Nothing was hurting.
I remember thinking, “I wish I could put this in a bottle. This feeling of being okay. This feeling of things being. I want to keep it. I want to hold on it.”
And we have these moments, maybe some more pronounced than others, but we have these moments of wanting to capture the present moment and hold onto it, the times when things seem good and okay.
But of course, no matter if it a good day in the midst of sickness, or a good day in the midst of a stressful life, or a day without bombings on the news, or a moment of connection with someone whom we love but we struggle to make things work with, we cannot capture these moments when things feel okay and keep them or hold onto them.
We are always in a back and forth time, in between holy moments and seasons and the ordinary time of existence when we bump up against the limits of human compassion, the limits of human bodies… the reality is that day in and day out we bump up against the limits of love and care and peace.
Our topic this week is about healing, and I am struck by the deep need we all have for healing – both physically and psychologically – individually and as a society. Yet, we make shockingly little progress on it.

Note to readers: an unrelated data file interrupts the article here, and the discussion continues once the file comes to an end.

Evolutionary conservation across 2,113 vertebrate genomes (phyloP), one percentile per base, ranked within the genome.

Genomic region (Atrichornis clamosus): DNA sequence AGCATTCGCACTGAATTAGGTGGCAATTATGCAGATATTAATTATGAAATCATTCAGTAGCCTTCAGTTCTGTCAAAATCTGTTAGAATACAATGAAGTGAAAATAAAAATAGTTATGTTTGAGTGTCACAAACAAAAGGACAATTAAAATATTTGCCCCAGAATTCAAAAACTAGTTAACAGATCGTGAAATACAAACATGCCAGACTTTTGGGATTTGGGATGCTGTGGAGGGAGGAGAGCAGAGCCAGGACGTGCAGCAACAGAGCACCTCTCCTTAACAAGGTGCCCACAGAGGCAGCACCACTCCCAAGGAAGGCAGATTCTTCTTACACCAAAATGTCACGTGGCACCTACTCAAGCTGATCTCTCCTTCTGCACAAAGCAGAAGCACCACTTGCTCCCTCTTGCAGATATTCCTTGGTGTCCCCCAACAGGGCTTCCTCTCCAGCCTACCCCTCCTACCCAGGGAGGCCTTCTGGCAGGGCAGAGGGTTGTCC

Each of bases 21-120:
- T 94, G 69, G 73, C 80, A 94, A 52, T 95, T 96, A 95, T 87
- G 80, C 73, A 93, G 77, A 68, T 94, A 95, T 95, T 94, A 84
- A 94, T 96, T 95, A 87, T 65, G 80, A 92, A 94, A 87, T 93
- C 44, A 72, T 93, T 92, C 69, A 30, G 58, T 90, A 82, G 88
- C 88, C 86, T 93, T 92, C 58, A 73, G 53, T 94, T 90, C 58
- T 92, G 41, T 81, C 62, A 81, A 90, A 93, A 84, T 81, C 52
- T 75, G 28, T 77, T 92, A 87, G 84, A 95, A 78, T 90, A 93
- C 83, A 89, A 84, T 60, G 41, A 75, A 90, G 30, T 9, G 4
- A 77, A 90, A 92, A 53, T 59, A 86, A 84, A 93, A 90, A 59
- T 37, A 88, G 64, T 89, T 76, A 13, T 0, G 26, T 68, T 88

Many of us face what some people call “first world problems” – the car is broken, air conditioning is not working, the car in front of you isn’t going fast enough and you want to get where you are going right now, the sound system at church isn’t working right, put our foot in our mouth, we send the kids to school with mismatched shoes, or forget the birthday of beloved.
And it is not that these are not real challenges, but wham – all of our daily struggles end up feeling pretty minor when we face the really hard stuff.
For those of you that have lost a loved one, perhaps you know this too well. If only we could see her one more time. If only we could hold his hand, kiss him, or sing to her again.
In the face of great pain, all of a sudden previous pain seems kind of minor or trivial.
In times of great pain or desperation – our own illnesses, facing death in a more imminent way, facing the loss of someone we love, in our come to Jesus moments – thing seem clearer, priorities obvious.
But man is it hard to live that on a day to day basis. It is hard – really impossible to hold on to the clarity of a moment.
And so we try hard to try to figure out how to make things be like the should.
I want to say that again because that at the heart of what I want to talk about today.
We try hard to figure out how to make things be like they should.